Know-How Design (1521) Lawrence K. Nordell used this tag 1521 times, Pipe Conveyor (238) Lawrence K. Nordell used this tag 238 times, Chutes (119) Lawrence K. Nordell used this tag 119 times

    SHaftless Pulleys

    Sorry:
    I forgot to mention the conveyor specs for EL ABRA
    1. Belt: 1600mm ST-6800 N/mm Speed = 5.9m/s, SF = 5.5:1
    2. Power: 3x2500 = 7500 kW
    3. Capacity 7800 t/h

    Lawrence Nordell
    President
    Conveyor Dynamics, Inc.
    1111 West Holly St.
    Bellingham, WA 98225
    USA
    ph 360/671-2200
    fax 360/671-8450
    email: nordell@conveyor-dynamics.com
    www.conveyor-dynamics.com

  5. #5

    Shaftless Pulleys

    The shaft is sized for strength and to limit angular deflection at the pulley hub. The latter typically governs in sizing the shaft. The CEMA shaft calculation are based on free shaft deflection. In fact the moment between the pulley hubs is carried by the center of the shaft and by the pulley (in sectional bending) according to their relative stiffness. How much bending to each can be easily determined by the "momement distribution" method. Some years ago there were many failures of shrink type locking hubs, at high tension pulleys where the end discs were relatively rigid. This led to revision of deflection criteria that was equivalent to treating the shafts as cantilevered stubs ignoring the center of the shaft, hence a flurry of activity in development of stub-shaft pulleys.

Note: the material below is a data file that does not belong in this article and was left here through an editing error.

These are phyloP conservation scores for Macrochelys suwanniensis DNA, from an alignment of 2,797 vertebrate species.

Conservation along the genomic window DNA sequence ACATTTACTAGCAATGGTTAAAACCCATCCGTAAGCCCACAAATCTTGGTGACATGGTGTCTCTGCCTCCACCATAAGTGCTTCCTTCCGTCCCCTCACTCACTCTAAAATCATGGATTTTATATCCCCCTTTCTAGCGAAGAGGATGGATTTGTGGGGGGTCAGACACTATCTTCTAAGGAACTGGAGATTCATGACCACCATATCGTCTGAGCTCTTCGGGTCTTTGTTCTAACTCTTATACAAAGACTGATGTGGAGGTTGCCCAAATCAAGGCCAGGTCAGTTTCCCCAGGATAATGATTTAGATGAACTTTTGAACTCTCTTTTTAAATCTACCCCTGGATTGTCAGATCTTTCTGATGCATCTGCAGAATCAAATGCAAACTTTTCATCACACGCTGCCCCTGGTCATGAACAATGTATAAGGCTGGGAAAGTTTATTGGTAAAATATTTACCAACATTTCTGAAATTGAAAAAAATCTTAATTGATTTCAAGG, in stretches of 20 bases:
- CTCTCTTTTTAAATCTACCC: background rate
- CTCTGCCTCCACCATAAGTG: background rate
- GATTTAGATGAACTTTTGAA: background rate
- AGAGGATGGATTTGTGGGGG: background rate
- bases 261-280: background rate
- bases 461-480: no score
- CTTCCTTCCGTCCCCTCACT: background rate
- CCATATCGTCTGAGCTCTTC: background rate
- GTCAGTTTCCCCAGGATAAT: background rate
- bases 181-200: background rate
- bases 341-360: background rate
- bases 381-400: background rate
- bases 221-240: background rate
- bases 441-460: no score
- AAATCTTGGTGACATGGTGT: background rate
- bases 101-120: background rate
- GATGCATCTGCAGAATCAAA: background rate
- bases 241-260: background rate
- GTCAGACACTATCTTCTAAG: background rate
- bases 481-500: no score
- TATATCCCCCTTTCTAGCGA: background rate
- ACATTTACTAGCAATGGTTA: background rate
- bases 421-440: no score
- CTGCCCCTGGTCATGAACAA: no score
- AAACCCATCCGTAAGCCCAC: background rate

The writer has designed and built large diameter rolls with shrunk stub shafts for very heavy rock-belt feeders. These were very successfull under the most severe impact loads. It is important to machine the shafts of each roll in one set-up after final assembly of the stubs in the roll hubs. This will insure perfect alignment of the stubs.

    Joe Dos Santos

    Email: jds@dossantosintl.com
    www.dossantosintl.com

  6. Precision supplies a standard line of stub shaft pulley designs ranging from 2.5 inches to 14 inches shaft diameter. It is called the EZ Mount pulley, and can be viewed on our web site.

    EZ Mounts have been supplied in the North American market for over 10 years with great success. As with all products, it is important to properly select components based on loading, speed, environment, etc. If you desire we have the staff to assist in this area.

    The EZ Mount has proven to be a popular way to minimize spares inventories. It is possible to design one pulley for each diameter and face combination and a set of shaft stubs for it to fit into all areas that size of pulley is used at the site. We have staff to assist in creation of standardization schemes and site surveys.

    It has also been used in areas where getting a complete pulley and shaft assembly into a constrained area is difficult. The stub shaft construction makes it possible to install components rather than a complete assembly.

    If you or anyone else has an interest in this product feel free to contact us at your convenience.